Ericsson Paper Motor Learning Essay Research Paper

Ericsson Paper: Motor Learning Essay, Research Paper Ericsson Paper: Motor learning 03/08/97 The main point in Ericsson et. Al.(1993) is that in order to achieve expert

Ericsson Paper: Motor Learning Essay, Research Paper

Ericsson Paper: Motor learning

03/08/97

The main point in Ericsson et. Al.(1993) is that in order to achieve expert

performance, one must engage in deliberate practice with the explicit goal of

constant improvement. This theory further dismisses to a large extent the role

of genetics, in which Ericsson reasons that there has been no great correlations

between the attainment of superior performance and inherited traits. The

purpose of this paper is to show agreement with Ericsson’s theory, but only to

the extent that deliberate practice is just one of many factors which must be

included in order to gain expert status. Also, the task at hand can be a major

determinant of how large a role practice plays in improvement. For example, in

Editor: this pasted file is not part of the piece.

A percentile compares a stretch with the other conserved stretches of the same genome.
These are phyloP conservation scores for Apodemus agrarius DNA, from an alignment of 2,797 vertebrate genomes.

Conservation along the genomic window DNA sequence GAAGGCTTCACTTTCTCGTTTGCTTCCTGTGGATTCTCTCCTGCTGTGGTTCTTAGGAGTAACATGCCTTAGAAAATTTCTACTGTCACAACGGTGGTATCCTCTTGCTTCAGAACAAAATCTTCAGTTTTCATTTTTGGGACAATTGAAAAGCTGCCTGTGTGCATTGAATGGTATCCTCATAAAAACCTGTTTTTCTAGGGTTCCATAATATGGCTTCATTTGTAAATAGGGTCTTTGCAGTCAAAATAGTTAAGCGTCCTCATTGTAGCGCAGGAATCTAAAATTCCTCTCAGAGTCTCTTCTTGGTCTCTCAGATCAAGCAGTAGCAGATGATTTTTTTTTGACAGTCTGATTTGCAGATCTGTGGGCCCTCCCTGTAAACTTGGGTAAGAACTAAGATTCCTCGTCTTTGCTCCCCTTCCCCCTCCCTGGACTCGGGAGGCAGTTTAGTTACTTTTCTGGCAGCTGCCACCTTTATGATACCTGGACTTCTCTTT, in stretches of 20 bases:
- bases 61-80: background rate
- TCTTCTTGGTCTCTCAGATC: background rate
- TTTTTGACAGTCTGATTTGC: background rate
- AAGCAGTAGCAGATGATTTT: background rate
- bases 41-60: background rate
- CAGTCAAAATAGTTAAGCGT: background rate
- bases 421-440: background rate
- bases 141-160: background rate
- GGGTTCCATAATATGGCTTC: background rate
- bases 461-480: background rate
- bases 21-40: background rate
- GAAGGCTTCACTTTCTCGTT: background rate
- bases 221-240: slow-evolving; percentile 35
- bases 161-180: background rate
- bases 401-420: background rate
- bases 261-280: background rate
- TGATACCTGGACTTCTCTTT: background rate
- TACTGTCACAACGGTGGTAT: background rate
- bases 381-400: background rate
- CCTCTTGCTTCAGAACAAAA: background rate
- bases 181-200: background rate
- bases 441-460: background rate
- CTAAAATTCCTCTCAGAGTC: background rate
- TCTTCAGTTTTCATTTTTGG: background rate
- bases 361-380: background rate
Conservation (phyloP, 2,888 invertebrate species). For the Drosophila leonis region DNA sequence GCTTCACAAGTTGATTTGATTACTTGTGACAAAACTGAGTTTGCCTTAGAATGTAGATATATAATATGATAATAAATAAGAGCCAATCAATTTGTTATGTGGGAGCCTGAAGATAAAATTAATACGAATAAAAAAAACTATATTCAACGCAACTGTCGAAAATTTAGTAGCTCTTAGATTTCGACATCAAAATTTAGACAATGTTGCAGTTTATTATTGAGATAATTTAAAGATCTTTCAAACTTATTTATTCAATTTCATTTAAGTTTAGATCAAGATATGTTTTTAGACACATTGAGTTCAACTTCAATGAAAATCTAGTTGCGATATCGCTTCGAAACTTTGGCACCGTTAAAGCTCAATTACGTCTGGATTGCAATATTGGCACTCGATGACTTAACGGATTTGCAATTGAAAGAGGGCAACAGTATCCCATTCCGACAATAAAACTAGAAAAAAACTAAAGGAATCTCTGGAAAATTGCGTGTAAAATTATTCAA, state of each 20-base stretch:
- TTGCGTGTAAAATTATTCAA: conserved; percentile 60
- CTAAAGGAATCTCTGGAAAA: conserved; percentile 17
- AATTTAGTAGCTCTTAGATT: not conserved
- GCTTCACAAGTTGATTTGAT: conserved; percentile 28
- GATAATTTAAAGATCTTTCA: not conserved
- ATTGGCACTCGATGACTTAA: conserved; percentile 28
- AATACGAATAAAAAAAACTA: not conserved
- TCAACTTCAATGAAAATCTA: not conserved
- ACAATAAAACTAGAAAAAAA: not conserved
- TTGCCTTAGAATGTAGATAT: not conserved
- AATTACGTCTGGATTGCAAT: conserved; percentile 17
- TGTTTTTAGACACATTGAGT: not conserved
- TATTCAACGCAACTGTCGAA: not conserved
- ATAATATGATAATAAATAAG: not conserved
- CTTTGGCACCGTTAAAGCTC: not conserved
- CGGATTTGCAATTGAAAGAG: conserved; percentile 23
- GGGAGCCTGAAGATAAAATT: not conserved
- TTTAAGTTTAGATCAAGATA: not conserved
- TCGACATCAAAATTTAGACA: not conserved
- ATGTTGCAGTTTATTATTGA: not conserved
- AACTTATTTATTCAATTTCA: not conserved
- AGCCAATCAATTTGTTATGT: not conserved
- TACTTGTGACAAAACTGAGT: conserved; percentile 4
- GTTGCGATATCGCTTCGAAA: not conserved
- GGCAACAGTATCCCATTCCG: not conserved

endurance sports such as marathon running, some are genetically endowed with a

high aerobic capacity/VO2 max, and if these “special” people develop and

improve their performance through deliberate practice, they can attain expert

status. In contrast, the “average” person may also engage in an equal amount of

practice but will never be able to achieve that same level of performance

because their body is physiologically incapable. Furthermore, physiologist Dr.

Astrand contends that up to 90% of the variance in aerobic performance is due to

one’s genes, regardless of training programs. (McArdle,1994). But sports like

golf are probably influenced very little by genetics because skill acquisition

far overshadows physical ability. History provides many examples of athletes

who apparently has a poor genetic endowment, yet by hard training and motivation

went on to international success (Shepard,1987). In conclusion, expert

performance is most likely due to a complex interaction of psychological,

physiological, and biomechanical factors (Powers, 1994); factors whose

importance is dependent on the nature of the task at hand.